When the Home Meets the Home Office
Every weekday morning, millions of people wake up, get dressed, and go to work—without ever stepping outside their house. Today, one in five Americans works from home at least one day per week. Yet this evolution of work hasn’t necessarily led to an evolution of the home office.
Maxwell Ryan, Founder and CEO of Apartment Therapy, believes that the home is the most important space we inhabit. But when the needs of living collide with the needs of working, he acknowledges that there can be some tension.
“People generally consider the home to be their relaxation and living space, and are a bit apprehensive about honoring their workspace at home,” Maxwell said.
What are the consequences of this apprehension? Maxwell sets a common scene: A worker spread out at the dining room table, perched on a wooden chair, hunched over a laptop. He warns against this manner of working. “People need to make their workspace as professional as they want their work to be,” he said.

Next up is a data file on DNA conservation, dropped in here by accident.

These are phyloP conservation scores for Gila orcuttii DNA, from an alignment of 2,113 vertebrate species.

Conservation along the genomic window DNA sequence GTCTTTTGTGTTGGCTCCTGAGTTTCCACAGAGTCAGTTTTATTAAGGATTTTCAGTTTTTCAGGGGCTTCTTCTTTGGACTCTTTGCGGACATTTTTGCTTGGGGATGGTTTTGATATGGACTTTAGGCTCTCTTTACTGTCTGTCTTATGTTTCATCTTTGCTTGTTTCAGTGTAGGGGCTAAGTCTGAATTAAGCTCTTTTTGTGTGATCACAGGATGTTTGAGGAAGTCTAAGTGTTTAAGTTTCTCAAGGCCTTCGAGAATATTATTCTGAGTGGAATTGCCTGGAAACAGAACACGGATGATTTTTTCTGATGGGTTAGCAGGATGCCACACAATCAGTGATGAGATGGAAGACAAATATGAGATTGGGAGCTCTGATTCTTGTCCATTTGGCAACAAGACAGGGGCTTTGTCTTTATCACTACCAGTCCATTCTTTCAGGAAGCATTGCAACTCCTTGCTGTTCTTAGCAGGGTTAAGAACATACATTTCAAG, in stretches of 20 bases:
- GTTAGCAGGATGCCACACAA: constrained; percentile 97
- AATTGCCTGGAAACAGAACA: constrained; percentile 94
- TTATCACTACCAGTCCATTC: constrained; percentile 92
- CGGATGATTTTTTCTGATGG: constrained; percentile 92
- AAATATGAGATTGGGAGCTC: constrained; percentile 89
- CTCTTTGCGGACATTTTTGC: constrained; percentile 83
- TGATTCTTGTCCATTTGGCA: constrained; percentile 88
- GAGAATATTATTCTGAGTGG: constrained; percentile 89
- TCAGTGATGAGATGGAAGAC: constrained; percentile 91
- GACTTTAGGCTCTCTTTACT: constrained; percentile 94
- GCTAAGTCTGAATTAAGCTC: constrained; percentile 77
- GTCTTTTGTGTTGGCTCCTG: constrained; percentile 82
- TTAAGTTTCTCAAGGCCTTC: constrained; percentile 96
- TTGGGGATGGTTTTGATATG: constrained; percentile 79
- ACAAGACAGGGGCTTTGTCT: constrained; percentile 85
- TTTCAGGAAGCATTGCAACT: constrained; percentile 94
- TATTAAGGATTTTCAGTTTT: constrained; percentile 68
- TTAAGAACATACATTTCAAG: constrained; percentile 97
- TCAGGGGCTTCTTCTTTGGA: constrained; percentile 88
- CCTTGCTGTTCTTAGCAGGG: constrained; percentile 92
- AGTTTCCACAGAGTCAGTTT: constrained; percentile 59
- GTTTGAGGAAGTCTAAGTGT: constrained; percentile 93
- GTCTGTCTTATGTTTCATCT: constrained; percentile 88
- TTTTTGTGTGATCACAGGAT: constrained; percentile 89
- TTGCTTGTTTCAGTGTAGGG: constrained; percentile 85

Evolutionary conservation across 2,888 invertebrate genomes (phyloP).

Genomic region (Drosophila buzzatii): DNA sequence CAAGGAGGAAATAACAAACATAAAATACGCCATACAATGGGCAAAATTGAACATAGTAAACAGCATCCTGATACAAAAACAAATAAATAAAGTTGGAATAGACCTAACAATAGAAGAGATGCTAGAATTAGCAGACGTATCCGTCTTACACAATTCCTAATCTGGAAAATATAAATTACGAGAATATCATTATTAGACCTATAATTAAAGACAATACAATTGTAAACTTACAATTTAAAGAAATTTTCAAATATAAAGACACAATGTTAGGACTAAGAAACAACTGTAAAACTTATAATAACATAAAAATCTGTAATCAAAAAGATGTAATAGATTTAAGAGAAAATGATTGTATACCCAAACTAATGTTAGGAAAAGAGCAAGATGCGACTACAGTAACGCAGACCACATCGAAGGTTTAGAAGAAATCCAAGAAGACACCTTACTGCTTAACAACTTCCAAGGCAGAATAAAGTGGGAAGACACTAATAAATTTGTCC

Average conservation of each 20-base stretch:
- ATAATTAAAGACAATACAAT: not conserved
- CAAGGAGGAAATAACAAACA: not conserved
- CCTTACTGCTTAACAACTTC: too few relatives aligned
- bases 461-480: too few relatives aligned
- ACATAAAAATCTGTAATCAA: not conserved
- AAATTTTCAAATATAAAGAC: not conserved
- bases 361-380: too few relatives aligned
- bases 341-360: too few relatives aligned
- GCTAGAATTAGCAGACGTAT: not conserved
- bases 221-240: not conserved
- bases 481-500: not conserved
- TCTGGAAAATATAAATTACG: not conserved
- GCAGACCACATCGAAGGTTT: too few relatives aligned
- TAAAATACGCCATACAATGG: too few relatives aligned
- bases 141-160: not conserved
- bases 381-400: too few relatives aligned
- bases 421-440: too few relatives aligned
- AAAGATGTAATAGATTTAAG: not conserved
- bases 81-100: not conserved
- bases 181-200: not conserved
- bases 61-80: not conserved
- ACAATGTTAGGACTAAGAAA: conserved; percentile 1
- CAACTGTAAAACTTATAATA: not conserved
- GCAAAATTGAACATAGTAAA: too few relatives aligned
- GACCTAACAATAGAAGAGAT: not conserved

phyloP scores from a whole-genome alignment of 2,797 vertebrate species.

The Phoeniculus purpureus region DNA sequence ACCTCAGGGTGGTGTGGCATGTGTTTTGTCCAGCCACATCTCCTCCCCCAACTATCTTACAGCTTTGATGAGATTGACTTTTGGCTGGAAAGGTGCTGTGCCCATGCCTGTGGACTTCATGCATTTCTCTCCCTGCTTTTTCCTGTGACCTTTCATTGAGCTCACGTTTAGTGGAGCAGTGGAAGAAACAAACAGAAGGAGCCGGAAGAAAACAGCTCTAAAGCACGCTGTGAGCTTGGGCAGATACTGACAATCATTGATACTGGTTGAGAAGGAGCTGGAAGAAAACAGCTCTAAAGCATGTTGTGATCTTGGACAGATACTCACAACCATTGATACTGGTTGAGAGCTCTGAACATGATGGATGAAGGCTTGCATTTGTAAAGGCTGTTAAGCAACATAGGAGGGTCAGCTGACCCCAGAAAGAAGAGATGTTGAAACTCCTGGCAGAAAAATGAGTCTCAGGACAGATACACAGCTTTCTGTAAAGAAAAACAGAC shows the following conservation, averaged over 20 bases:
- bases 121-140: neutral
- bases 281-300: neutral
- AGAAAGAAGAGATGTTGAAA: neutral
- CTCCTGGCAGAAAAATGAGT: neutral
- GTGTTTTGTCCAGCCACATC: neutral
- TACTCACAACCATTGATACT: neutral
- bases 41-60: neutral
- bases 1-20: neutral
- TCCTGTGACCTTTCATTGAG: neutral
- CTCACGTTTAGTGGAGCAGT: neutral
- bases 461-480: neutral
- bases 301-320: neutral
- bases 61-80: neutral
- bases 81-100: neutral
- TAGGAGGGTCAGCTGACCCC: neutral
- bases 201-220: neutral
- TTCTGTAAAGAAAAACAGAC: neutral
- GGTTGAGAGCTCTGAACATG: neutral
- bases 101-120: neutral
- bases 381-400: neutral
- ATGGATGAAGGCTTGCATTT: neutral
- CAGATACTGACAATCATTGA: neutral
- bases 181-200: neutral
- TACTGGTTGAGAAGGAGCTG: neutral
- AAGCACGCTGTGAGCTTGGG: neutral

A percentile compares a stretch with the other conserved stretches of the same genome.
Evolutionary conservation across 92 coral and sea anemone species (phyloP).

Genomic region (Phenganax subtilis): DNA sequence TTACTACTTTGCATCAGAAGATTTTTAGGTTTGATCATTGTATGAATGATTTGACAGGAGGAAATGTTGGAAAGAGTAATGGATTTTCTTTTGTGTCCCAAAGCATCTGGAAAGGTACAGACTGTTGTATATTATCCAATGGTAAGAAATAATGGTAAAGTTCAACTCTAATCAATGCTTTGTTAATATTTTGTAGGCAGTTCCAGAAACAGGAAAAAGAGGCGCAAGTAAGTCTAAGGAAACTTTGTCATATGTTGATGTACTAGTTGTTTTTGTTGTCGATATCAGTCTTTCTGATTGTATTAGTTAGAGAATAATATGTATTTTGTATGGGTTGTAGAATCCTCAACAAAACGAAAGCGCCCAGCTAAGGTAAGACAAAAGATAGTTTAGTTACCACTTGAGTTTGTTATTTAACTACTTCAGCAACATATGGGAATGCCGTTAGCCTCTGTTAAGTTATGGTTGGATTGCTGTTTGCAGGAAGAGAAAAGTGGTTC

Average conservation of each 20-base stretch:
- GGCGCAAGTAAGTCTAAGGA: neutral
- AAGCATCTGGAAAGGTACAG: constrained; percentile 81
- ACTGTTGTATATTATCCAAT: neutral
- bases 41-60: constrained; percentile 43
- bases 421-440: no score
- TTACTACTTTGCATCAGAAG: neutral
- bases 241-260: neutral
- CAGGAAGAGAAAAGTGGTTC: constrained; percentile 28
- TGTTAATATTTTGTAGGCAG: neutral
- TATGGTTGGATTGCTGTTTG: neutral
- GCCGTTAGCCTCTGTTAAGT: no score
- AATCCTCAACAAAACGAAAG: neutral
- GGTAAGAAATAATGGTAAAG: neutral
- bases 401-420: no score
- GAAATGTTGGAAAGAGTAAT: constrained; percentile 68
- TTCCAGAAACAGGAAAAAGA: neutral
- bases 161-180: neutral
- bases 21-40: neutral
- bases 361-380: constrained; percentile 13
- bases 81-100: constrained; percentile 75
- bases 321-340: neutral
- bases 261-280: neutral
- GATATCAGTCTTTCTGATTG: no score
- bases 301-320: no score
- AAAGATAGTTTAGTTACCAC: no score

Maxwell’s advice for creating a professional home-working environment starts with one of Apartment Therapy’s founding tenets. “Your home is the most important space you have,” he said. “It‘s the only space you can call yours. It’s the foundation of your happiness and success in the world.”
Apart from the home office essentials—a good work chair and a desk that’s the right height—Maxwell suggests accounting for some elements routinely taken for granted in the office, and ignored altogether in home offices.
“When you‘re working all day, it‘s important to have good lighting,” Maxwell said. This means a good task lamp, supplemented with natural light. “Also, a big screen,” he added. “A large screen can increase productivity and eye comfort. It’s also a relatively inexpensive addition to one‘s home office.”
As for where to work, Maxwell’s advice is simple: “Don‘t tuck yourself into a small part of your home. If you really do a full-time job from home, use a big room for your office. And don‘t have work stretching from office, to kitchen counter, to bedroom side table, and back again. Your one area can be a busy one, but that‘s far better than your work getting into your off-duty living space.”
“There‘s something wonderfully tangible and accessible about making change to one‘s own space, or setting it up to be better, or more beautiful, or more organized. I think those small victories are tremendously powerful and often underestimated.”